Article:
IN RE: JENNIFER G. (Anonymous)

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Supreme Court, Appellate Division, Second Department, New York.

IN RE: JENNIFER G. (Anonymous), appellant.

Decided: February 21, 2006

ROBERT W. SCHMIDT, J.P., THOMAS A. ADAMS, DANIEL F. LUCIANO, and REINALDO E. RIVERA, JJ. Lewis S. Calderon, Jamaica, N.Y., for appellant. Eliot Spitzer, Attorney-General, New York, N.Y. (Michael S. Belohlavek and Patrick J. Walsh of counsel), in his statutory capacity pursuant to Executive Law § 71. Simpson Thacher & Bartlett, LLP, New York, N.Y. (Joseph F. Tringali, O. Andrew F. Wilson, and George R. Morris of counsel), for Lawyers for Children, Inc., amicus curiae.

In a proceeding pursuant to Family Court Act article 7, Jennifer G., the person alleged to be in need of supervision, appeals from an order of the Family Court, Queens County (DePhillips, J.) dated May 30, 2003, which, sua sponte, determined that Family Court Act § 720(2) is unconstitutional.

ORDERED that the order is reversed, on the law, without costs or disbursements.

 Contrary to the conclusion of the Family Court, Family Court Act § 720(2) is not constitutionally infirm.  “The Legislature is not precluded from treating different classes of juveniles differently” (Matter of Keith H., 188 A.D.2d 81, 85-86, 594 N.Y.S.2d 268) and the statute is rationally related to the legitimate State interest of precluding the institutionalization of PINS whose “misconduct does not amount to criminal activity and [for whom] the emphasis is on supervision and treatment rather than confinement” (id. at 87, 594 N.Y.S.2d 268).

 The provision is, moreover, not violative of the separation of powers doctrine since the Family Court's inherent contempt authority is expressly limited by Family Court Act § 156 (see Matter of Naquan J., 284 A.D.2d 1, 727 N.Y.S.2d 124;  Matter of Edwin G., 296 A.D.2d 7, 742 N.Y.S.2d 53).  “To the extent that the courts may have some discretion to adjust their procedures in areas involving the ‘inherent nature of the judicial function,’ the courts may not exercise that discretion in a manner that conflicts with existing legislative command” (People v. Mezon, 80 N.Y.2d 155, 159, 589 N.Y.S.2d 838, 603 N.E.2d 943, quoting Matter of A.G. Ship Maintenance Corp. v. Lezak, 69 N.Y.2d 1, 5-6, 511 N.Y.S.2d 216, 503 N.E.2d 681).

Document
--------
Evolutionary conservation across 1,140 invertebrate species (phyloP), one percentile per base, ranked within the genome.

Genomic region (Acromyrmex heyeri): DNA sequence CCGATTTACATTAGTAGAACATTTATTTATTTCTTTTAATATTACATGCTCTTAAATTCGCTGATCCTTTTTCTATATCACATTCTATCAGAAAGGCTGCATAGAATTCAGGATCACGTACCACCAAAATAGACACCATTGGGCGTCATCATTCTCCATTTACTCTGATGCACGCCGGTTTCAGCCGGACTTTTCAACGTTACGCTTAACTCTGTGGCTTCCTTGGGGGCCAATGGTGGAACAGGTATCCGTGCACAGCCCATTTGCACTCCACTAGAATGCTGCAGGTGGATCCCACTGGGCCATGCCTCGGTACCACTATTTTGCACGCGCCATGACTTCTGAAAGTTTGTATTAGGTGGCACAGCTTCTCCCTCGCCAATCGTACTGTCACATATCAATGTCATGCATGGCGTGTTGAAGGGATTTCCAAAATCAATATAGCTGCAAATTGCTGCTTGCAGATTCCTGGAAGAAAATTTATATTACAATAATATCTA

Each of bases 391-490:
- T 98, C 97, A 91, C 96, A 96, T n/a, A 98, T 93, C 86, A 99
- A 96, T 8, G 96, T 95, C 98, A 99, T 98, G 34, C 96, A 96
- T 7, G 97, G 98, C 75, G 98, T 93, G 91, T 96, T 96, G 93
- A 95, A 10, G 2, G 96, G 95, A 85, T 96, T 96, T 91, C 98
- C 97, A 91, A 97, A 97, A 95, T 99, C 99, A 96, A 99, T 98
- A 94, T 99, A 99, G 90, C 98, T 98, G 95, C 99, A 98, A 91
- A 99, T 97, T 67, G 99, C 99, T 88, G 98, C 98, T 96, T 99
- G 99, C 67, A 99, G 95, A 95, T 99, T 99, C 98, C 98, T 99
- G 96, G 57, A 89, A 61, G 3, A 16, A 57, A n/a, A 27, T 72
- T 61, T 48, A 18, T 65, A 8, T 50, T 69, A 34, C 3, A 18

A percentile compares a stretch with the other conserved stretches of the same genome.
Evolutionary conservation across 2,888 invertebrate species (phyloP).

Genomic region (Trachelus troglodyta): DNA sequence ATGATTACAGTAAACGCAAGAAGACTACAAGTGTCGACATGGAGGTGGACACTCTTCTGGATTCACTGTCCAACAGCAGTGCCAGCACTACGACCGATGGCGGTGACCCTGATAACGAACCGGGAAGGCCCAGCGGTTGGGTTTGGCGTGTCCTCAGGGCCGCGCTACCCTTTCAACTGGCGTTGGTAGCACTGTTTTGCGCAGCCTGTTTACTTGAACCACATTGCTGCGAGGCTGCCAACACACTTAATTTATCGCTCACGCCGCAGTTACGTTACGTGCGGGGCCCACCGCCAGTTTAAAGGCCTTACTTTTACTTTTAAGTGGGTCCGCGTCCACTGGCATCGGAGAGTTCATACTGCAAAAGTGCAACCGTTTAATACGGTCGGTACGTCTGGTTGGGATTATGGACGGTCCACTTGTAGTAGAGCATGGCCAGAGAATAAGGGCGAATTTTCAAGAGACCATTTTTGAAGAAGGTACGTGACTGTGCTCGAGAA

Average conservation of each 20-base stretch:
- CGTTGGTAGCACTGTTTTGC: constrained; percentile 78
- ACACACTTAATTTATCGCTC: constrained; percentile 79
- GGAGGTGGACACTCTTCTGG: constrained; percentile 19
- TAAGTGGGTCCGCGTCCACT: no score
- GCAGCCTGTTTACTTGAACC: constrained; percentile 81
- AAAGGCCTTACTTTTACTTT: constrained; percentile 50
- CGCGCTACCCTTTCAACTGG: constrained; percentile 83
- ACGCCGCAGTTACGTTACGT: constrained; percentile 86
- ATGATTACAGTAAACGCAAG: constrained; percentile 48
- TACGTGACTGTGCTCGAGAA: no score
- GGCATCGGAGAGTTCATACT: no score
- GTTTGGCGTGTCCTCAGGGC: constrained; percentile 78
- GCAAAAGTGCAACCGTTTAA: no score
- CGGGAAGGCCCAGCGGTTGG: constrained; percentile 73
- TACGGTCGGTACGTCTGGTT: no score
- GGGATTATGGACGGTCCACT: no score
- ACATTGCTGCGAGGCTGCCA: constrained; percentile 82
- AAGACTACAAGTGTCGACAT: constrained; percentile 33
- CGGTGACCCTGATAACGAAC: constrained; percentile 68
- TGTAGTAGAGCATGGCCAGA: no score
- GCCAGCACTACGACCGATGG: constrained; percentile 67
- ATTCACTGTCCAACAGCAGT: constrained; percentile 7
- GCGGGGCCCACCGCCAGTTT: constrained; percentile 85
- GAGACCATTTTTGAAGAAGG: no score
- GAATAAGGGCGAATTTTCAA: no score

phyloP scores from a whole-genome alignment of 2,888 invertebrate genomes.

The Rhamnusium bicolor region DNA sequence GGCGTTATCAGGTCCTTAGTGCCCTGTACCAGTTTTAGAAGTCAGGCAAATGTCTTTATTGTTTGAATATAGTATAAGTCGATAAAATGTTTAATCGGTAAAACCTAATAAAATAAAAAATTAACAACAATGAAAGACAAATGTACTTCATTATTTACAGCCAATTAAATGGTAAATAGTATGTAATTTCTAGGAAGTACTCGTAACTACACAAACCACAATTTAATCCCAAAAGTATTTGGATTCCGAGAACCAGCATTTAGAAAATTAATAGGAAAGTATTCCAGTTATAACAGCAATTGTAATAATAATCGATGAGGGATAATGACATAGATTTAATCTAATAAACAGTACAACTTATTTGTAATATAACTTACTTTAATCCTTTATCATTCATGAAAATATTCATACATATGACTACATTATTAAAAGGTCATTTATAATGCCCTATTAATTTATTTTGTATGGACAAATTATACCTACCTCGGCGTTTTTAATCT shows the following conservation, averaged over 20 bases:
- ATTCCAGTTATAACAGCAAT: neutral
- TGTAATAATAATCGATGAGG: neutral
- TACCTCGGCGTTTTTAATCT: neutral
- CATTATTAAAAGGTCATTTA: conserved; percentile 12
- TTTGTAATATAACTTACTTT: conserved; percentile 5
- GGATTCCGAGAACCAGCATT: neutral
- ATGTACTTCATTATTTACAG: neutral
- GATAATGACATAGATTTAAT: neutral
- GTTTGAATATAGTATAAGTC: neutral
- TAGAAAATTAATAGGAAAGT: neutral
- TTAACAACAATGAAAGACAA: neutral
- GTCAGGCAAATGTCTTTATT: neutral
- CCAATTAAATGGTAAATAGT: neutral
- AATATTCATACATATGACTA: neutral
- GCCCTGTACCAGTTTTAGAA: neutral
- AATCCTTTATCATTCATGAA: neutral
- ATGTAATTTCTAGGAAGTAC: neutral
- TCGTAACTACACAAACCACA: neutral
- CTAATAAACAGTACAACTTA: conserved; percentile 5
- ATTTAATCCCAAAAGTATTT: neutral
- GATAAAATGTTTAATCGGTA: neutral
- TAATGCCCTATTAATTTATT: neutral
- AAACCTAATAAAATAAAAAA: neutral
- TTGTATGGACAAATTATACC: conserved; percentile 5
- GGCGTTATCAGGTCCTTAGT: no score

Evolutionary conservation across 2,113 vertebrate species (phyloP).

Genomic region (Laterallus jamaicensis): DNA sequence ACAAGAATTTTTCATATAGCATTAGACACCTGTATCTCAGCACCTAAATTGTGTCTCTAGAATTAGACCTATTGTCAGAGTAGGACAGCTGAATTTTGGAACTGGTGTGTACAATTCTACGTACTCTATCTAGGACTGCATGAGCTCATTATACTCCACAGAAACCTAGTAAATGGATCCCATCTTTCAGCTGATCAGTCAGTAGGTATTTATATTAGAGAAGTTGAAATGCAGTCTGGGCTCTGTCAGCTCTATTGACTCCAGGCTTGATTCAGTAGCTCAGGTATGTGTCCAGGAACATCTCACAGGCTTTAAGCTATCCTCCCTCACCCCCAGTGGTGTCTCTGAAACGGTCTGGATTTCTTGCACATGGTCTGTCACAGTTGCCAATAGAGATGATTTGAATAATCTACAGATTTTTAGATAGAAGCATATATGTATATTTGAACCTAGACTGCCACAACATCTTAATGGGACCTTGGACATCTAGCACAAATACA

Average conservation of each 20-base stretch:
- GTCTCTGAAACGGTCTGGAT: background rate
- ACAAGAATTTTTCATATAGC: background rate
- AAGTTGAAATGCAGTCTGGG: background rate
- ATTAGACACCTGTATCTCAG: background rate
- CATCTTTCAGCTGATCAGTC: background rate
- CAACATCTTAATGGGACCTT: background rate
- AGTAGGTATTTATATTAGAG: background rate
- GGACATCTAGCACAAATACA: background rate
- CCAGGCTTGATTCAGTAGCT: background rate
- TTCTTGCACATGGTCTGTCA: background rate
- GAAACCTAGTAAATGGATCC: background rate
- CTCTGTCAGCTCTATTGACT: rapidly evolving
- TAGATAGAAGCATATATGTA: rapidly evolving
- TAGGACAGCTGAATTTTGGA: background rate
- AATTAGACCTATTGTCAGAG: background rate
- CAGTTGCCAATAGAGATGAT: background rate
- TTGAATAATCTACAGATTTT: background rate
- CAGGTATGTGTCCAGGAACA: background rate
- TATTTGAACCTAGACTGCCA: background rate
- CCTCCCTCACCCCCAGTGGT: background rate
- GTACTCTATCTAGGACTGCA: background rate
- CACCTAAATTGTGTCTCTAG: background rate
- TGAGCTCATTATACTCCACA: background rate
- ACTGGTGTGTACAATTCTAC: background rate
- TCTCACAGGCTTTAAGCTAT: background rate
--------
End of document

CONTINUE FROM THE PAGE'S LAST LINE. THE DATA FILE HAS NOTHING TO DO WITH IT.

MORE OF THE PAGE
Finally, Family Court Act § 720(2) is not preempted by the Juvenile Justice and Delinquency Prevention Act (see 42 USC § 5601 et seq.) which permits, but does not mandate, the secure detention of juvenile status offenders who violate court orders (see 42 USC § 5633[a][11][A][ii] ).   Indeed, New York has declined to adopt that optional provision as part of its statutory scheme.

While we remain mindful of the frustration Family Court judges frequently feel while attempting to compel recalcitrant PINS to comply with Family Court orders, the Family Court Act, as presently structured, prohibits the commitment of PINS to a secure detention facility and the issuance of a criminal contempt order (see Matter of Naquan J., supra;  Matter of Edwin G. supra;  Matter of Victoria S., 297 A.D.2d 323, 746 N.Y.S.2d 264;  Matter of Asia H., 289 A.D.2d 404, 734 N.Y.S.2d 230;  Matter of Jasmine A., 284 A.D.2d 452, 727 N.Y.S.2d 122).   Rather, as we have previously noted, the resolution of this dilemma rests with the Legislature (see Matter of Naquan J., supra at 7, 727 N.Y.S.2d 124;  Matter of Edwin G., supra at 12, 742 N.Y.S.2d 53).

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